5 Things to Do Every Morning for Better Brain Health

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Yes, coffee is on the list!
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Making these habits part of your a.m. routine packs a double punch: They can ward off cognitive decline while boosting clarity and concentration.


Here, five things to do in the morning to give your brain a boost:

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1. Log 30 Minutes of Cardio

Aerobic activity is a boon for your noggin. In fact, an April 2022 review in AIMS Neuroscience found that increased cardio led to both short-term and long-term cognitive improvements. We're talking better executive function, attention span, information processing, learning and memory formation.


Sweating it out can also ward off cognitive decline as you get older: "Many age-related changes in the brain occur as a result of damage to the blood vessels in the brain," says Reid Kehoe, PsyD, neuropsychologist at Northwestern Medicine. "Cardiovascular exercise increases blood flow to the brain, which helps prevent and perhaps repair that damage."

Here's your goal: Get at least 150 minutes of moderate-intensity aerobic activity weekly, per the Centers for Disease Control and Prenvetion (CDC) — for example, a half-hour of brisk walking or biking five days a week. Alternately, you can opt for 75 minutes of vigorous exercise such as running or swimming laps. (Be sure to check with your doctor before you start a new exercise routine, especially if you have limited mobility or any medical issues.)


Just remember that in order to reap the brain benefits, you have to elevate your heart rate beyond normal. Use the "talk test" to make sure you're on target. Per the CDC, during moderate-intensity exercise you should be able to talk but not sing. For a strenuous workout, you won't be able to say more than a few words without being out of breath.

2. Pour a Cup (or Two) of Java

Wake up and smell the coffee!


It may come as no surprise if you're a coffee-drinker, but a May 2021 review in ‌Cureus‌ found that caffeine can enhance the brain's processing speed and improve memory. And a December 2016 review in ‌Practical Neurology‌ suggests a moderate amount of coffee (two-and-a-half cups in one sitting, or five cups over the course of the day) can also boost alertness, wellbeing, concentration and mood.


Filling your mug can benefit the aging brain, too: "Coffee is believed to reduce the risk of dementia," Kehoe says.


The ‌Practical Neurology‌ review notes that it may also help protect you from Alzheimer's and Parkinson's disease.


The best time to drink coffee for better focus is mid-morning, about an hour after you wake up.

3. MIND Your Meals

Brain food is real. A September 2015 study in ‌Alzheimer's & Dementia‌ suggests the MIND diet reduces your risk of dementia.


MIND is a blend of the Mediterranean diet and DASH diet that emphasizes plant-based foods while limiting red meat, saturated fat and sugar. "It keeps the blood vessels in your brain healthy," Kehoe says.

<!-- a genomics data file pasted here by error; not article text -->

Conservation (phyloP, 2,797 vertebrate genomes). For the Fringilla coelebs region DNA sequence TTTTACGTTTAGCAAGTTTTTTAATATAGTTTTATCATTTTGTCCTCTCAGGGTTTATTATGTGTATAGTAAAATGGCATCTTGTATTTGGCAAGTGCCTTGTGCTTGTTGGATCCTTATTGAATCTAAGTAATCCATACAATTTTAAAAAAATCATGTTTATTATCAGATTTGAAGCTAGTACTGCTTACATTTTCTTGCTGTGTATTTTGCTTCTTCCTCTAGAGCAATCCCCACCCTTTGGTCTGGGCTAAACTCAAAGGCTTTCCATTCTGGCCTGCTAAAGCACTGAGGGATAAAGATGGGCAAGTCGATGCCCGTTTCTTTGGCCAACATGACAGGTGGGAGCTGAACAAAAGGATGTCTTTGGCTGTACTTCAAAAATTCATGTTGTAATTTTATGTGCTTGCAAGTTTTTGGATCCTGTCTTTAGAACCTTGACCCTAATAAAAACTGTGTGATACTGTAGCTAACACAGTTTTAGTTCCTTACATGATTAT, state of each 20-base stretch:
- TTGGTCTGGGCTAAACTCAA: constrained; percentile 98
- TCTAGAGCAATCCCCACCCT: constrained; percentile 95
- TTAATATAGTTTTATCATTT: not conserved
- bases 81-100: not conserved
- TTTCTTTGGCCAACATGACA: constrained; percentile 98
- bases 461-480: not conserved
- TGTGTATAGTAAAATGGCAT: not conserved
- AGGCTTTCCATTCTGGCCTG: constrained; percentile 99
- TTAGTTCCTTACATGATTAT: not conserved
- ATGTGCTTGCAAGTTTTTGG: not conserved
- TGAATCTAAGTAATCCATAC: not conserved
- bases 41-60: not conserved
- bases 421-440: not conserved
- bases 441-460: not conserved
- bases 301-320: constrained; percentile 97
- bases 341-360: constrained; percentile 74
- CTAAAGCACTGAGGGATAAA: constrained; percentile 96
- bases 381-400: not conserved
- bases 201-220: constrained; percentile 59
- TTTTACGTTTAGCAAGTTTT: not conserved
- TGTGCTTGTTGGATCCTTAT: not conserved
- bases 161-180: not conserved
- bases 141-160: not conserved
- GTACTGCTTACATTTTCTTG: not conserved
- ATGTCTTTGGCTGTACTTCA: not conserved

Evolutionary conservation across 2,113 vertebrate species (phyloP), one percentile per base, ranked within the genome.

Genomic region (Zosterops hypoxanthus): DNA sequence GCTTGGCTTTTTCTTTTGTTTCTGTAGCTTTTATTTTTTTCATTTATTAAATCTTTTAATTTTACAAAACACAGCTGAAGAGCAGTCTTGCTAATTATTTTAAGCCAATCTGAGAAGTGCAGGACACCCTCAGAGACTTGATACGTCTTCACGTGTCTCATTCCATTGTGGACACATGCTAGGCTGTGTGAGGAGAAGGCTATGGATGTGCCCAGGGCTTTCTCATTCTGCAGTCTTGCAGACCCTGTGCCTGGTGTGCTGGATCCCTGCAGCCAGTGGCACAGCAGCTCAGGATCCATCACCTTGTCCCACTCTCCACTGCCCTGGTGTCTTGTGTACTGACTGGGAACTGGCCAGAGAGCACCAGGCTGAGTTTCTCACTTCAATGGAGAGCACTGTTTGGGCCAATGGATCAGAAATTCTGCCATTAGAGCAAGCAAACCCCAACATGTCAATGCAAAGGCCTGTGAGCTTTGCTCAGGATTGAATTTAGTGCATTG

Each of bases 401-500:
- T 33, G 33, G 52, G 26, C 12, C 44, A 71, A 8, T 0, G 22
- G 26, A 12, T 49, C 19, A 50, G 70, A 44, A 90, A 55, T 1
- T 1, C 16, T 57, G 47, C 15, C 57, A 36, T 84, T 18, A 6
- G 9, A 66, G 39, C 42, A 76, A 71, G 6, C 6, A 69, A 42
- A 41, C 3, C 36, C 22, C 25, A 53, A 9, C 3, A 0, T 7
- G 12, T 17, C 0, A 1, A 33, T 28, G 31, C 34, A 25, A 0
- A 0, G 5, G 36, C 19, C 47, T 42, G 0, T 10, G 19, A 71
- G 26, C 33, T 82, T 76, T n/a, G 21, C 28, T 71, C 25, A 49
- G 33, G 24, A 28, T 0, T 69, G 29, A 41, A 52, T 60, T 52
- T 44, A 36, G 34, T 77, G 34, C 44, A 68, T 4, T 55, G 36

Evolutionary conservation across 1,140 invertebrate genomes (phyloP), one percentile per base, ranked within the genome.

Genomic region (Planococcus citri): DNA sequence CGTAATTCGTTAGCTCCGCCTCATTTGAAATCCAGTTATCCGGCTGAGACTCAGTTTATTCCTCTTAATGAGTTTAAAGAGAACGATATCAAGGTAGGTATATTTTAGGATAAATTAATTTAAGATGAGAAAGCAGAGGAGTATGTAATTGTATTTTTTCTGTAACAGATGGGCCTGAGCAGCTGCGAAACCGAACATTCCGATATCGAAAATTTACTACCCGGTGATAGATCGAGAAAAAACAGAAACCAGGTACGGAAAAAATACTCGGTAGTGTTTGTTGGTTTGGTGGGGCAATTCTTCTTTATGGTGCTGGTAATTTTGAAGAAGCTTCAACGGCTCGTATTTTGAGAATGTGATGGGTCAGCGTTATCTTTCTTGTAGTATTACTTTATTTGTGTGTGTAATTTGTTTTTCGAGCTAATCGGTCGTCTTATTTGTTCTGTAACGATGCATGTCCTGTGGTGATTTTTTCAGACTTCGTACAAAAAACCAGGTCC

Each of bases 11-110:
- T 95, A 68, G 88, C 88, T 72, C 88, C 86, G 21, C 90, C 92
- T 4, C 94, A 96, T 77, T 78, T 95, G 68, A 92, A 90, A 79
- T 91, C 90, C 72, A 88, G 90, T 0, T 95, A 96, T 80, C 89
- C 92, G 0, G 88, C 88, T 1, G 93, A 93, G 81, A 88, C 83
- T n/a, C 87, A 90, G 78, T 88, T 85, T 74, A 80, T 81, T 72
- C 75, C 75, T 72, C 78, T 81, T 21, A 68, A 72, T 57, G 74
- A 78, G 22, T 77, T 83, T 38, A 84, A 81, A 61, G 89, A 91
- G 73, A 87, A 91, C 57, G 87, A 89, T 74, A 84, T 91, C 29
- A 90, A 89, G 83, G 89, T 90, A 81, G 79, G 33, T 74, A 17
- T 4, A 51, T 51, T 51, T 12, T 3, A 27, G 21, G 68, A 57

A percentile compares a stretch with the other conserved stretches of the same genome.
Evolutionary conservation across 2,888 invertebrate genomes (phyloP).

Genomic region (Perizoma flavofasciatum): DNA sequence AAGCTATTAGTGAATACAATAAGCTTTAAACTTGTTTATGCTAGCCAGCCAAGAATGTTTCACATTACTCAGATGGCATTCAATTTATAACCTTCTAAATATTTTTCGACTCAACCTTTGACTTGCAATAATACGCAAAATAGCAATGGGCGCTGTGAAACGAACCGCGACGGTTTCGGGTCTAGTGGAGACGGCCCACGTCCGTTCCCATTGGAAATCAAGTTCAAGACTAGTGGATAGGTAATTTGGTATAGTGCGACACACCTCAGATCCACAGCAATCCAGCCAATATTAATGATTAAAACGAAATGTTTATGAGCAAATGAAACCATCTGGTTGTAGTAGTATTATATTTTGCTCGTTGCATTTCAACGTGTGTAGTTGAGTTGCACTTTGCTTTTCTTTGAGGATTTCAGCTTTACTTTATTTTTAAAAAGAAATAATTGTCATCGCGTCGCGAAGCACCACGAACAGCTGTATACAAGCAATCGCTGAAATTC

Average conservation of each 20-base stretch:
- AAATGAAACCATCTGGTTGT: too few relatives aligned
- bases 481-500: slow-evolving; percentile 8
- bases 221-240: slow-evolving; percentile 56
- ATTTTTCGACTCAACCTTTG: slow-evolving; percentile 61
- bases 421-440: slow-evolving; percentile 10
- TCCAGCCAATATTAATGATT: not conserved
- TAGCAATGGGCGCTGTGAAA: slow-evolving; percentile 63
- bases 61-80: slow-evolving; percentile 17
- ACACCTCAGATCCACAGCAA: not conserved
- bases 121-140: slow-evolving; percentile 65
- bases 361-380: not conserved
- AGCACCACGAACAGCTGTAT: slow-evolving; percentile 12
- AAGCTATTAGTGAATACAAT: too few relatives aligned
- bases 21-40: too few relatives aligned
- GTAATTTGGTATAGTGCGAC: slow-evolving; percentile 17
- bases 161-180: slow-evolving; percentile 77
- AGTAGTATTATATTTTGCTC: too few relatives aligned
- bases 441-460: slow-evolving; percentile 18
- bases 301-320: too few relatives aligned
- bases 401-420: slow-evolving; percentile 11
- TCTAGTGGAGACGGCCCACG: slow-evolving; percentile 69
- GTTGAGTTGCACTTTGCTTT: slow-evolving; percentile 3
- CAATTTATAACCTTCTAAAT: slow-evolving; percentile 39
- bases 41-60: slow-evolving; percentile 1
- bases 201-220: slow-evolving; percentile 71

The study found that people who ate in line with MIND slowed their cognitive decline by as much as 7.5 years. According to the Harvard T.H. Chan School of Public Health, people who closely followed the diet also had a 53 percent lower rate of Alzheimer's.


MIND-friendly breakfast ideas include green smoothies, oatmeal with nuts and berries, whole-grain waffles and breakfast veggie burgers. Steer clear of sweet pastries and processed meats like bacon.

4. Challenge Yourself

Sit down to the crossword, Sudoku or Wordle during breakfast. A 2017 report from the Global Council on Brain Health notes that mental challenges, mind teasers, puzzles and games can help maintain or improve cognition.


"Hobbies that keep your mind active strengthen your neural pathways and connections, ensuring they will be more robust in the face of age-related brain changes," Kehoe says.

According to the report, this leads to better memory, attention, thinking, language and reasoning skills.


For best results, the report suggests choosing mentally stimulating pursuits that are new to you, that you truly enjoy and that give you a challenge (think: learning to play an instrument or speak a new language). It also helps to switch things up (say, do Spelling Bee one day; a language-learning app like Babbel the next).

5. Buddy Up

Kick off the day with your squad. "Research shows that social isolation is a risk factor for cognitive decline later in life," Kehoe says. "In addition, strong social connections can also keep depression at bay to a degree."

Case in point: A June 2022 review in ‌Current Behavioral Neuroscience Reports‌ found that loneliness increases your risk of depression, dementia and Alzheimer's disease.

According to Harvard Health Publishing, hanging with your crew increases attention and memory, while strengthening neural networks. So grab a morning workout buddy, meet a friend for coffee before work or call a loved one during your commute.




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